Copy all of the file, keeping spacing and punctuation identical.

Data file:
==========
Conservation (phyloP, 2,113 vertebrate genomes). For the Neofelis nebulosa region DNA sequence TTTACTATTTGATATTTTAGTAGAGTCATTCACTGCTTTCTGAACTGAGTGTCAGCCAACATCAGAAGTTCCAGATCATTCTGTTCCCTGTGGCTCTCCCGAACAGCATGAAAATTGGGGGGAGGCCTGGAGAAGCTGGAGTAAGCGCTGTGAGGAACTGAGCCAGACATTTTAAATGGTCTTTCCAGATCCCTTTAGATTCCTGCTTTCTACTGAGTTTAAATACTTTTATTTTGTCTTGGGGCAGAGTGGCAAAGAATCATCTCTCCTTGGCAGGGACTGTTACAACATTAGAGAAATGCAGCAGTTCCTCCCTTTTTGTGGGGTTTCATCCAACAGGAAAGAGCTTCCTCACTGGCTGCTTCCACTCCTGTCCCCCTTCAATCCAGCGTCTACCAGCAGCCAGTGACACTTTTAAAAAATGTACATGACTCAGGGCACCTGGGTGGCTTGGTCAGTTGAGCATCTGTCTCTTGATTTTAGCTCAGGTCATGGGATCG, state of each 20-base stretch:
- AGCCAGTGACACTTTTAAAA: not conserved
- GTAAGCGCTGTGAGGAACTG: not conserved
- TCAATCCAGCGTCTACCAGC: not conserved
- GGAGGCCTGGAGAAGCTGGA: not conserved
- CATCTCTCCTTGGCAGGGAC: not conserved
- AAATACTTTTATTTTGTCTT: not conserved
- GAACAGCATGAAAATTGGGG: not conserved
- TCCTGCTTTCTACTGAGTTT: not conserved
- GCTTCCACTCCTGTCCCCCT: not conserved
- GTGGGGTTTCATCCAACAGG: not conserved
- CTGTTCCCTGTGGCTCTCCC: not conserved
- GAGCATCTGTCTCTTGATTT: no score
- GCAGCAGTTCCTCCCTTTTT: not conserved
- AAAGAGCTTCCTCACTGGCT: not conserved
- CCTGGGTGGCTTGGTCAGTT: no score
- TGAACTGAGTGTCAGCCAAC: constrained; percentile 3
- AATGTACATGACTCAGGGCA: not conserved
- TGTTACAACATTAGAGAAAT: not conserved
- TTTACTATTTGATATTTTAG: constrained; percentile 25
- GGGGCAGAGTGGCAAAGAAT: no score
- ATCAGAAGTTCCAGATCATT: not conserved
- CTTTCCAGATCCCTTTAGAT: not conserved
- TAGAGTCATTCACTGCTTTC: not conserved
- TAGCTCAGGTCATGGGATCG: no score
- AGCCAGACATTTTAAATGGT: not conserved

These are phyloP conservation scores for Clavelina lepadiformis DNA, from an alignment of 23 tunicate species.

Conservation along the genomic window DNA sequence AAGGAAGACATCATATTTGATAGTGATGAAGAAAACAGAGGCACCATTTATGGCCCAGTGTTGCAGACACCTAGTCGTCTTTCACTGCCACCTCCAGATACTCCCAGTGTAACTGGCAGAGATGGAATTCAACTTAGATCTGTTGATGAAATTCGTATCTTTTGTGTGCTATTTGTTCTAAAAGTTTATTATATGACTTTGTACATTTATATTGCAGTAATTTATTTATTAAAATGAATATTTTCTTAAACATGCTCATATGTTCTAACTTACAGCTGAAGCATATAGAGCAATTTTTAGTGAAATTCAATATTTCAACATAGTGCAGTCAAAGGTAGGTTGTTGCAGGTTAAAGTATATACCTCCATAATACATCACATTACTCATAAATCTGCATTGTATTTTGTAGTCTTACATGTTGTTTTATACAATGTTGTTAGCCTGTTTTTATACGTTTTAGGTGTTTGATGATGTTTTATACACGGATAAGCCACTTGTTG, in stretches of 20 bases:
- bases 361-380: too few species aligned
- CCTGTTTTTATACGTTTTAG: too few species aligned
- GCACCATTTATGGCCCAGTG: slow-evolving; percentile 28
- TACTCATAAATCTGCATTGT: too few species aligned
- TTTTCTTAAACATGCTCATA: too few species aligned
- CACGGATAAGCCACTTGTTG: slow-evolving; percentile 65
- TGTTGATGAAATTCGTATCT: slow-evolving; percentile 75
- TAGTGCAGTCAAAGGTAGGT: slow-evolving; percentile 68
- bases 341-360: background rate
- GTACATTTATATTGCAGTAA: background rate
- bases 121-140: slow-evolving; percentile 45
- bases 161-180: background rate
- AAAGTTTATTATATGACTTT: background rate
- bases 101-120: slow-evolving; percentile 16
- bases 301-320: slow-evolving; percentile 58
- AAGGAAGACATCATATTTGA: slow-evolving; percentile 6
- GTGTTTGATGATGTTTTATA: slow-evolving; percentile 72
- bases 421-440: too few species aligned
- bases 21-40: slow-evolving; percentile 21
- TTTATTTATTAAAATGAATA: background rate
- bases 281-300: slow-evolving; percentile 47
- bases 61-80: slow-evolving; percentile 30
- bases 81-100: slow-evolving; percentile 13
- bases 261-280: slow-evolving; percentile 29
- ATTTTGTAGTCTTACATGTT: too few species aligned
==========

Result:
Conservation (phyloP, 2,113 vertebrate genomes). For the Neofelis nebulosa region DNA sequence TTTACTATTTGATATTTTAGTAGAGTCATTCACTGCTTTCTGAACTGAGTGTCAGCCAACATCAGAAGTTCCAGATCATTCTGTTCCCTGTGGCTCTCCCGAACAGCATGAAAATTGGGGGGAGGCCTGGAGAAGCTGGAGTAAGCGCTGTGAGGAACTGAGCCAGACATTTTAAATGGTCTTTCCAGATCCCTTTAGATTCCTGCTTTCTACTGAGTTTAAATACTTTTATTTTGTCTTGGGGCAGAGTGGCAAAGAATCATCTCTCCTTGGCAGGGACTGTTACAACATTAGAGAAATGCAGCAGTTCCTCCCTTTTTGTGGGGTTTCATCCAACAGGAAAGAGCTTCCTCACTGGCTGCTTCCACTCCTGTCCCCCTTCAATCCAGCGTCTACCAGCAGCCAGTGACACTTTTAAAAAATGTACATGACTCAGGGCACCTGGGTGGCTTGGTCAGTTGAGCATCTGTCTCTTGATTTTAGCTCAGGTCATGGGATCG, state of each 20-base stretch:
- AGCCAGTGACACTTTTAAAA: not conserved
- GTAAGCGCTGTGAGGAACTG: not conserved
- TCAATCCAGCGTCTACCAGC: not conserved
- GGAGGCCTGGAGAAGCTGGA: not conserved
- CATCTCTCCTTGGCAGGGAC: not conserved
- AAATACTTTTATTTTGTCTT: not conserved
- GAACAGCATGAAAATTGGGG: not conserved
- TCCTGCTTTCTACTGAGTTT: not conserved
- GCTTCCACTCCTGTCCCCCT: not conserved
- GTGGGGTTTCATCCAACAGG: not conserved
- CTGTTCCCTGTGGCTCTCCC: not conserved
- GAGCATCTGTCTCTTGATTT: no score
- GCAGCAGTTCCTCCCTTTTT: not conserved
- AAAGAGCTTCCTCACTGGCT: not conserved
- CCTGGGTGGCTTGGTCAGTT: no score
- TGAACTGAGTGTCAGCCAAC: constrained; percentile 3
- AATGTACATGACTCAGGGCA: not conserved
- TGTTACAACATTAGAGAAAT: not conserved
- TTTACTATTTGATATTTTAG: constrained; percentile 25
- GGGGCAGAGTGGCAAAGAAT: no score
- ATCAGAAGTTCCAGATCATT: not conserved
- CTTTCCAGATCCCTTTAGAT: not conserved
- TAGAGTCATTCACTGCTTTC: not conserved
- TAGCTCAGGTCATGGGATCG: no score
- AGCCAGACATTTTAAATGGT: not conserved

These are phyloP conservation scores for Clavelina lepadiformis DNA, from an alignment of 23 tunicate species.

Conservation along the genomic window DNA sequence AAGGAAGACATCATATTTGATAGTGATGAAGAAAACAGAGGCACCATTTATGGCCCAGTGTTGCAGACACCTAGTCGTCTTTCACTGCCACCTCCAGATACTCCCAGTGTAACTGGCAGAGATGGAATTCAACTTAGATCTGTTGATGAAATTCGTATCTTTTGTGTGCTATTTGTTCTAAAAGTTTATTATATGACTTTGTACATTTATATTGCAGTAATTTATTTATTAAAATGAATATTTTCTTAAACATGCTCATATGTTCTAACTTACAGCTGAAGCATATAGAGCAATTTTTAGTGAAATTCAATATTTCAACATAGTGCAGTCAAAGGTAGGTTGTTGCAGGTTAAAGTATATACCTCCATAATACATCACATTACTCATAAATCTGCATTGTATTTTGTAGTCTTACATGTTGTTTTATACAATGTTGTTAGCCTGTTTTTATACGTTTTAGGTGTTTGATGATGTTTTATACACGGATAAGCCACTTGTTG, in stretches of 20 bases:
- bases 361-380: too few species aligned
- CCTGTTTTTATACGTTTTAG: too few species aligned
- GCACCATTTATGGCCCAGTG: slow-evolving; percentile 28
- TACTCATAAATCTGCATTGT: too few species aligned
- TTTTCTTAAACATGCTCATA: too few species aligned
- CACGGATAAGCCACTTGTTG: slow-evolving; percentile 65
- TGTTGATGAAATTCGTATCT: slow-evolving; percentile 75
- TAGTGCAGTCAAAGGTAGGT: slow-evolving; percentile 68
- bases 341-360: background rate
- GTACATTTATATTGCAGTAA: background rate
- bases 121-140: slow-evolving; percentile 45
- bases 161-180: background rate
- AAAGTTTATTATATGACTTT: background rate
- bases 101-120: slow-evolving; percentile 16
- bases 301-320: slow-evolving; percentile 58
- AAGGAAGACATCATATTTGA: slow-evolving; percentile 6
- GTGTTTGATGATGTTTTATA: slow-evolving; percentile 72
- bases 421-440: too few species aligned
- bases 21-40: slow-evolving; percentile 21
- TTTATTTATTAAAATGAATA: background rate
- bases 281-300: slow-evolving; percentile 47
- bases 61-80: slow-evolving; percentile 30
- bases 81-100: slow-evolving; percentile 13
- bases 261-280: slow-evolving; percentile 29
- ATTTTGTAGTCTTACATGTT: too few species aligned